Unless both sides of the ‘learning and teaching’ equation are in place, satisfactory educational outcomes cannot take place. It follows that the responsibility is divided equally between staff and the University as a whole on the one hand, and students on the other. The Business School and University will provide good quality teaching and learning resources, and will be responsive to the needs and views of you, our students. For your part, you will need to put in the necessary amount of work both during and outside formal teaching sessions, and to make good use of the facilities provided. Only when both these aspects are present will you be able to reach your full potential in your chosen subject.
Methods of teaching
Most modules involve a mixture of lectures and small group teaching (classes/seminars/workshops/tutorials). In the lecture, the lecturer will mainly be giving an overview of an aspect of the module content (as well as giving opportunities for the student to ask questions and be reflective), while in classes and workshops you will have an opportunity to practice techniques, discuss ideas, apply concepts and consolidate your understanding in the topic.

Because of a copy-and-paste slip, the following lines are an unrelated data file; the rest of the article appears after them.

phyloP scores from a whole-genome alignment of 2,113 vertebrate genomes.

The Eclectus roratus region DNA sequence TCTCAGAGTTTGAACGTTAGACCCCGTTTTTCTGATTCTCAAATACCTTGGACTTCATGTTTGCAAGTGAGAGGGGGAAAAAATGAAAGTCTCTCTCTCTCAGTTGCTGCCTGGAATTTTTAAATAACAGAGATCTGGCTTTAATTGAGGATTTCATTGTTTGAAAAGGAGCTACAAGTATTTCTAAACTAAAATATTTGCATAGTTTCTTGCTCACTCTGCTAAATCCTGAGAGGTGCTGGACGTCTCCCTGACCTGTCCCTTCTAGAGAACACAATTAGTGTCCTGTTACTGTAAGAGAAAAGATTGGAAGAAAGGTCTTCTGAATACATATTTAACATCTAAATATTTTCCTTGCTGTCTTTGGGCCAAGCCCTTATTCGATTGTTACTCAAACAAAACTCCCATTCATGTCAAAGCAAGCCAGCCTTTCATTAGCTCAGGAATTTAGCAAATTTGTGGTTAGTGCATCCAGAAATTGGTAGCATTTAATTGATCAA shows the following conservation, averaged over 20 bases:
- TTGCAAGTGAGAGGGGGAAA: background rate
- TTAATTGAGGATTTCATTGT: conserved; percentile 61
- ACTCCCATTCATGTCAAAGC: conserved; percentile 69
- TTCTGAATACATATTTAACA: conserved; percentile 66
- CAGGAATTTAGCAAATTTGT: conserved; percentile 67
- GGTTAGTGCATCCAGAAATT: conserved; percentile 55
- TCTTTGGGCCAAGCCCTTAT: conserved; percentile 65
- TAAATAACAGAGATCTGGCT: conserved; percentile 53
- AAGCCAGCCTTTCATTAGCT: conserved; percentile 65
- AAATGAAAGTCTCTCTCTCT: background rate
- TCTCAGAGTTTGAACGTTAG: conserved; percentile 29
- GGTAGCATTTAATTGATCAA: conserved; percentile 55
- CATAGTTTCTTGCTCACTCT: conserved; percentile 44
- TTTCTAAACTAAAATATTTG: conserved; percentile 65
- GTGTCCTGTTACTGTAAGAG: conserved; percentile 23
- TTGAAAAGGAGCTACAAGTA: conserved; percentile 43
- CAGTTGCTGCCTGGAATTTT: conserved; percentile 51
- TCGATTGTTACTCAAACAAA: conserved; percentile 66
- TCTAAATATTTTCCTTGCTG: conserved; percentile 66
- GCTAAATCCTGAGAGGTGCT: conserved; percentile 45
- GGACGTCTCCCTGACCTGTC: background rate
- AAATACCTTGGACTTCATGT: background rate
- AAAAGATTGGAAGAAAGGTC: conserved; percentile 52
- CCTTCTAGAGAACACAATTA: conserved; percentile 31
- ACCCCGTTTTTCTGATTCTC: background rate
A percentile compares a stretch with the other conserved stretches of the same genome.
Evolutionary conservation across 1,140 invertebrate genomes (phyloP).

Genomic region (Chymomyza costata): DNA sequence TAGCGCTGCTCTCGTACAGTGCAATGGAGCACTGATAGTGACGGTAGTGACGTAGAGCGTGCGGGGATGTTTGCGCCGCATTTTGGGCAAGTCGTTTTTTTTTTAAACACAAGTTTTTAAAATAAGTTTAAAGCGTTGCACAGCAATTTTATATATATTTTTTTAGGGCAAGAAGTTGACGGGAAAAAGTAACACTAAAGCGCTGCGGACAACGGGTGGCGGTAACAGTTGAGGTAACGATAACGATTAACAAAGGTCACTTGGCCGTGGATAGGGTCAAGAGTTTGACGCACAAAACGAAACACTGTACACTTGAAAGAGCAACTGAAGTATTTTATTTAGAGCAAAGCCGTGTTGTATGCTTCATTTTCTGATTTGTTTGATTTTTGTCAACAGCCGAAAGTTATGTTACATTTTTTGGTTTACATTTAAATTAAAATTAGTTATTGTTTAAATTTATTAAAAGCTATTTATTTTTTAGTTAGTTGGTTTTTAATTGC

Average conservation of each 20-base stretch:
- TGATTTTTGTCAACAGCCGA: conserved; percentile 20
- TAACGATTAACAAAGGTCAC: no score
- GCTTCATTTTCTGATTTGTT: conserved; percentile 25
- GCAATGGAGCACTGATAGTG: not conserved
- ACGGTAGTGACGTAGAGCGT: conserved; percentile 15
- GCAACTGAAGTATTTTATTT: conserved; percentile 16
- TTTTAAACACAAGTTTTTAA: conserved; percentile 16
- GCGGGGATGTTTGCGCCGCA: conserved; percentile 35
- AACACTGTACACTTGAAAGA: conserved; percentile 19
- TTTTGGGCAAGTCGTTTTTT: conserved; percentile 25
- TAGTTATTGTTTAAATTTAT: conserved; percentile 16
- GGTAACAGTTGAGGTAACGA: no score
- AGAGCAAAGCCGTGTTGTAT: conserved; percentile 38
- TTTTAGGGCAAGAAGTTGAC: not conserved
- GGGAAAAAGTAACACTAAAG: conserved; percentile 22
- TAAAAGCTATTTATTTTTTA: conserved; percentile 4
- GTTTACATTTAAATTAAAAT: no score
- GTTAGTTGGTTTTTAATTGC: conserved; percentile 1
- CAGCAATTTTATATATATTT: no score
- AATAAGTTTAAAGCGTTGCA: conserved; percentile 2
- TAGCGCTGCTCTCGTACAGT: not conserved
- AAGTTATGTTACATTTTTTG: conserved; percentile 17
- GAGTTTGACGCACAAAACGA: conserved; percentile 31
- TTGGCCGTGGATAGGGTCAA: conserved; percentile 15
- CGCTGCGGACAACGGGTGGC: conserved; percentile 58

All modules will require a considerable element of independent study alongside the formal scheduled teaching. Independent study is designed so that you can expand on the knowledge given to you during lectures, seminars and tutorials. Independent study is an important component of Higher Education because it helps you to develop the ability for enquiry and critical evaluation, which in turn leads to you developing transferable skills, helps you to learn how to respond to change and it is key to ensuring that you have sufficient understanding of the subject you are studying. The amount of independent study you are expected to undertake will increase throughout the duration of your degree as your expertise also increases.